ISTANBUL (Bloomberg)–A fire that’s closed BP’s Baku- Tbilisi-Ceyhan oil pipeline in eastern Turkey may keep burning today and tomorrow, delaying the start of damage assessment, Turkey’s Energy Ministry said.
"It is still burning," Ebru Akdogan, a spokeswoman for BTC Co., said by phone today at 5:30 p.m. Istanbul time. "We don’t know when it will finish."
About 70,000 barrels of oil had burned by late last night, leaving another 30,000 barrels to burn out before experts can start assessing damage to the 6-kilometer (3.7-mile) stretch of the pipeline in eastern Turkey where the fire broke out, Mehmet Akif Sam, a spokesman for the ministry, said in a phone interview today. That may not happen until Aug. 10, he said.
BP, StatoilHydro ASA and other partners have cut crude production at the Azeri-Chirag-Gunashli and Shah Deniz fields in the Azeri part of the Caspian Sea, Tamam Bayatly, a Baku-based spokeswoman at BP, said by phone. The pipeline linking Azerbaijan with the Mediterranean was pumping about 800,000 barrels of oil a day before the fire.
"We continue our production at reduced rates and we are continuing to use alternative routes" to export oil, Bayatly said. "We are matching our production to the storage capacity at the Sangachal terminal and the alternative routes." She declined to comment on the current export rate.
At least half a million barrels a day of production will probably be lost in Azerbaijan, Peter Hutton, a London-based analyst at NCB Stockbrokers Ltd., wrote today in an e-mailed report. "The line looks likely to be down at least three weeks."
BP and other companies are pumping crude through the Baku- Supsa pipeline to the Georgian Black Sea coast, which was reopened this month after about 18 months of repairs. The link was expected to transport 100,000 barrels of oil a day, BP’s Azerbaijan country head Bill Schrader said June 4.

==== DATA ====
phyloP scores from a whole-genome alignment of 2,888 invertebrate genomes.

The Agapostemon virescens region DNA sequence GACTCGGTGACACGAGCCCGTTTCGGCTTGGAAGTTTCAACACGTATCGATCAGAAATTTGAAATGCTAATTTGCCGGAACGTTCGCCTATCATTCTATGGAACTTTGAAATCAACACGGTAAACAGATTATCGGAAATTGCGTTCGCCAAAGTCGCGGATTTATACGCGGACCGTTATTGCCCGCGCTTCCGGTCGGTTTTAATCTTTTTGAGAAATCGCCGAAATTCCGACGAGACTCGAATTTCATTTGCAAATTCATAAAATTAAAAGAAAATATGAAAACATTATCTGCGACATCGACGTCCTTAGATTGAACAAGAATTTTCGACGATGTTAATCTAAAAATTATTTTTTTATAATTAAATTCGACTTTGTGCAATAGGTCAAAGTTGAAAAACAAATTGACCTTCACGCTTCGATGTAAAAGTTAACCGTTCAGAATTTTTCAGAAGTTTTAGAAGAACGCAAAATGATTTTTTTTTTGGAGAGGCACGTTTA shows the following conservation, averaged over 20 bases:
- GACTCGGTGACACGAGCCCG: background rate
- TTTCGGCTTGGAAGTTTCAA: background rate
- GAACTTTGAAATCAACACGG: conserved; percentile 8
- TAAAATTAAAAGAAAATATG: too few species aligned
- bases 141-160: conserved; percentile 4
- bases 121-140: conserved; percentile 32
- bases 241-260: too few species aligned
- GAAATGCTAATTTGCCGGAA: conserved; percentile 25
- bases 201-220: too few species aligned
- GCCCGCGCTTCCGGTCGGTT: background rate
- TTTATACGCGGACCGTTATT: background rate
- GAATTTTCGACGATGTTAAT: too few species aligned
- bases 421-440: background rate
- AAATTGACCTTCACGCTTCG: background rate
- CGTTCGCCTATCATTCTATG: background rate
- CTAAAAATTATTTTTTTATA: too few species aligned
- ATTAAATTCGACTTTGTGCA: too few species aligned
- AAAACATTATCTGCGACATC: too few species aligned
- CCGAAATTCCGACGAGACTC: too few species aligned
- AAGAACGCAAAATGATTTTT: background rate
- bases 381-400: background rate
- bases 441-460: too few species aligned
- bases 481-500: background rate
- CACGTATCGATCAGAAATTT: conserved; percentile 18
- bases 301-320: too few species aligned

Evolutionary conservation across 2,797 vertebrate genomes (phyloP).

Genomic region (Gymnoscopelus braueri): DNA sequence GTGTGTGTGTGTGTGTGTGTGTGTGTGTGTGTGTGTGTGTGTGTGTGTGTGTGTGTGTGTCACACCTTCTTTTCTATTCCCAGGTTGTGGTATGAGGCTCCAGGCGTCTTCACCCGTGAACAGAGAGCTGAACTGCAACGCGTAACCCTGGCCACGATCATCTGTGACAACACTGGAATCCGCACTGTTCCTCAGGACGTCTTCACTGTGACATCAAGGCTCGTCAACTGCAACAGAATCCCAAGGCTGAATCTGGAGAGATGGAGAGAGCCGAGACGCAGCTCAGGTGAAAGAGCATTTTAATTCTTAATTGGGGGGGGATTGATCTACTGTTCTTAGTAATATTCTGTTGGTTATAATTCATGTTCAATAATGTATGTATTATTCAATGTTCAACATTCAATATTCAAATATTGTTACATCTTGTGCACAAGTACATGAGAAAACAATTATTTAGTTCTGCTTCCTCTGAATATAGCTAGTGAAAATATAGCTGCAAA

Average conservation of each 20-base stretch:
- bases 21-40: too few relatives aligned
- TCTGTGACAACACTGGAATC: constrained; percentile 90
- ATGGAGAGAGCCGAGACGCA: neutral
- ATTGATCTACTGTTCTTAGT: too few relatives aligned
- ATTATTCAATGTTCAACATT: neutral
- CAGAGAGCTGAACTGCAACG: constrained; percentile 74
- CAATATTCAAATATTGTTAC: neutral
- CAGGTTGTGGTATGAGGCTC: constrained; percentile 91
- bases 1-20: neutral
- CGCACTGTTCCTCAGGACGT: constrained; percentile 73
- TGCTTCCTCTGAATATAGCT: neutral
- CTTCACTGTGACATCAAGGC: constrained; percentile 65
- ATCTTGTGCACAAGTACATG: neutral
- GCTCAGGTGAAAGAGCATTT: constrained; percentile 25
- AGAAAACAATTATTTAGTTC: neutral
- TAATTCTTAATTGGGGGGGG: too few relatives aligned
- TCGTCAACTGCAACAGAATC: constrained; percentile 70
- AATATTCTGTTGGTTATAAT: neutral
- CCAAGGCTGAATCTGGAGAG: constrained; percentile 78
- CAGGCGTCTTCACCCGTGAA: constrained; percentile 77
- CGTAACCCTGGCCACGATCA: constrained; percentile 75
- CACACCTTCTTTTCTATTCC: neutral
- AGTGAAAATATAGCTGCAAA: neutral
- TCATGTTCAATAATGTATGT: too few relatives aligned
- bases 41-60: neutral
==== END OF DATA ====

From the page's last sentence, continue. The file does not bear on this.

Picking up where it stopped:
Exporters are also sending crude through the Baku- Novorossiysk link to the Russian Black Sea coast. The pipeline has a maximum capacity of 300,000 barrels a day, according to data from Russian operator OAO Transneft. It has never been run at the full capacity.
Some crude is being transported in rail cars to the port of Batumi in Georgia, according to BP.
The fire started late on Aug. 5 and halted shipmen’s from the Turkish port of Ceyhan. The Kurdistan Workers’ Party, or PKK, said it bombed the pipeline as part of its campaign for autonomy in southeast Turkey. The link may stay closed for two weeks while the damage is repaired, Turkish officials said yesterday.
The pipeline is 1,768 kilometers long and most of it is in Turkey. It cost $3.9 billion to build and contains 10 million barrels at any one time.
The port of Ceyhan has the capacity to hold up to 7 million barrels of crude and has a 2.5 kilometer-long jetty to allow the simultaneous loading of two tankers, according to BP.
BP said today that the fighting between Russian and Georgian troops in the breakaway region of South Ossetia hasn’t disrupted crude transit flows across Georgia.
"Our business in Georgia continues as normal and we continue to monitor the situation," Bayatly said.